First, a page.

In times of trouble in the past, most notably during the first molestation case, Jackson has turned to drugs. Kat Pellicano remembers a very high Michael Jackson in her house in August 1993, nodding out and drinking glass after glass of orange soda. Kat is a former wife of Anthony Pellicano, the private investigator who worked back then for Jackson’s attorneys Bert Fields and Howard Weitzman. Fields has been questioned in a current F.B.I. investigation involving Pellicano’s use of wiretapping for clients. Pellicano, who is now in jail, was then the muscle the Jackson team used to intimidate potential witnesses against the singer and to accuse Jordie Chandler’s father of extortion. After the first molestation scandal broke, “Anthony wanted to get Michael out of the country as soon as possible,” Kat says. “When Michael came into the house, my three-year-old daughter asked if he were a boy or a girl. I told her a boy—that some boys had long hair. ‘But do they wear makeup?'” That day Kat drove her husband and Jackson to the airport, where they boarded a private jet for Asia. A few months later Jackson checked himself into a London detox center.

His stay there was prompted by a frantic phone call a Mexican doctor had made to one of the pop star’s business advisers, who recalls, “The doctor said, ‘Either the drugs are going to kill him or he’s going to die by flying out of a window because he thinks he can fly. You better get someone here he’ll listen to. Otherwise there won’t be a Michael Jackson.'” Elizabeth Taylor was enlisted. “She immediately said, ‘I’ll go.’ She got him into rehab, and he got himself out right away.”

While Jackson was in London undergoing detox, Los Angeles and Santa Barbara authorities negotiated terms for his coming back to have his genitals photographed: if he returned voluntarily, they would not handcuff or arrest him. It turned out that Jordie Chandler had been able to draw very accurately certain distinctive markings on Jackson, which gave the boy’s lawyers the ammunition they needed to settle the civil suit at such a high price. (The case was settled the night before Jackson was to be deposed.) Several months later, when the authorities were finally ready to bring charges, the boy and his family declined to prosecute, saying they feared they would be harmed. There are reports that the boy in the current case also has provided drawings of Jackson’s private parts to police.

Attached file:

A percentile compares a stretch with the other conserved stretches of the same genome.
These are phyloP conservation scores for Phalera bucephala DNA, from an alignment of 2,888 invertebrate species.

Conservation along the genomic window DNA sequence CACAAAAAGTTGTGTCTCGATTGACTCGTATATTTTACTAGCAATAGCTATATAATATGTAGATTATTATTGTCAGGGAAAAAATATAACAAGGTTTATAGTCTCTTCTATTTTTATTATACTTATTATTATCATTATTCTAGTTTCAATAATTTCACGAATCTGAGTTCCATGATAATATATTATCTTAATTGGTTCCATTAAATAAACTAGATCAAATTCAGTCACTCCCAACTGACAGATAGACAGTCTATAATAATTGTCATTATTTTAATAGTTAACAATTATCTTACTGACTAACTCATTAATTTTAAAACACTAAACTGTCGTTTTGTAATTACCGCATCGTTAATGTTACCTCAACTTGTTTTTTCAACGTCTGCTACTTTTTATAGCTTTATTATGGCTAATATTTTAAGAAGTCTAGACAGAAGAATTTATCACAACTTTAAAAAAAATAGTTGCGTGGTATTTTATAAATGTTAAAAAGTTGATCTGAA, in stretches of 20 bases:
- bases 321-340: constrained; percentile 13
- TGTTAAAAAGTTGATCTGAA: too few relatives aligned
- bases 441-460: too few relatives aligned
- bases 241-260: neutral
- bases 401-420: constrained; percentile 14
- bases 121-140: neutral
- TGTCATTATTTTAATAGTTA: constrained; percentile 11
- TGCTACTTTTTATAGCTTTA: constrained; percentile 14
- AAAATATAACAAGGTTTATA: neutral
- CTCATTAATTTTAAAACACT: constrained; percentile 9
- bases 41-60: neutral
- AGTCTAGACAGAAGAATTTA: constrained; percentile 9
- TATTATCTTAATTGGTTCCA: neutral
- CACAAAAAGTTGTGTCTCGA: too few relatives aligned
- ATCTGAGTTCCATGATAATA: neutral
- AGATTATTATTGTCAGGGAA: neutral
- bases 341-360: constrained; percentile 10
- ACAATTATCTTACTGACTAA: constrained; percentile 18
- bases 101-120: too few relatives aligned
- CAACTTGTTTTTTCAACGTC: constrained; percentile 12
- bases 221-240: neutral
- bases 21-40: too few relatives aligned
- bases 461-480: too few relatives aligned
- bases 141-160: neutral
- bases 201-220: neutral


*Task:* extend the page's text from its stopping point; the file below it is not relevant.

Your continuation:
Throughout the 90s, Jackson portrayed himself as a sort of pure, ethereal Peter Pan, but he had serious drug problems. Last year I covered the civil trial in which European concert promoter Marcel Avram was suing Jackson for $21.2 million for canceling two “millennium concerts” scheduled for New Year’s 2000. During his first appearance in front of the jury, Jackson practically fell asleep, and when he came back later he grimaced at spectators, made devil’s horns with his fingers, and generally behaved as if he were 12. He ended up losing the case and having to pay Avram $5.3 million. Looking back, I remember being struck by one exhibit presented by the plaintiff, a bill Avram said he had paid to two German doctors for nearly $264,000. I later learned that the doctors had not only taken care of an injury Jackson had suffered when he fell onstage in Munich in 1999 but also previously put him through drug detox.

In expense reports submitted in a lawsuit that Myung-Ho Lee brought against Jackson, which was settled last June, there are entries showing $62,645 owed to the Mickey Fine Pharmacy in Beverly Hills.

Lee tells me that in 1999 he employed Dr. Neil Ratner, an anesthesiologist and former rock drummer, to put Michael through detox in Seoul. (Ratner, the government’s star witness against prominent Manhattan gynecologist Dr. Niels Lauersen, who was convicted of insurance fraud in 2001, admitted to being stoned himself much of the time he injected his patients in the 80s and to once collapsing in an operating room after mistakenly shooting himself up with a paralytic agent.) “I met with the doctor on a regular basis,” says Lee. “We were getting Michael off what he was addicted to, Demerol and morphine. His problem is a sleep disorder. He’s up up to 48 hours at a time, and then crashes.” When I ask Ratner about his work with Jackson in Seoul, he says, “Patient-doctor relationships are not something I choose to comment about.”

In Washington, D.C., in 2001, after Jackson appeared at a benefit concert for 9/11 victims, he left his ubiquitous black bag filled with his prescription drugs behind. It was found by Washington police, who returned it, no questions asked.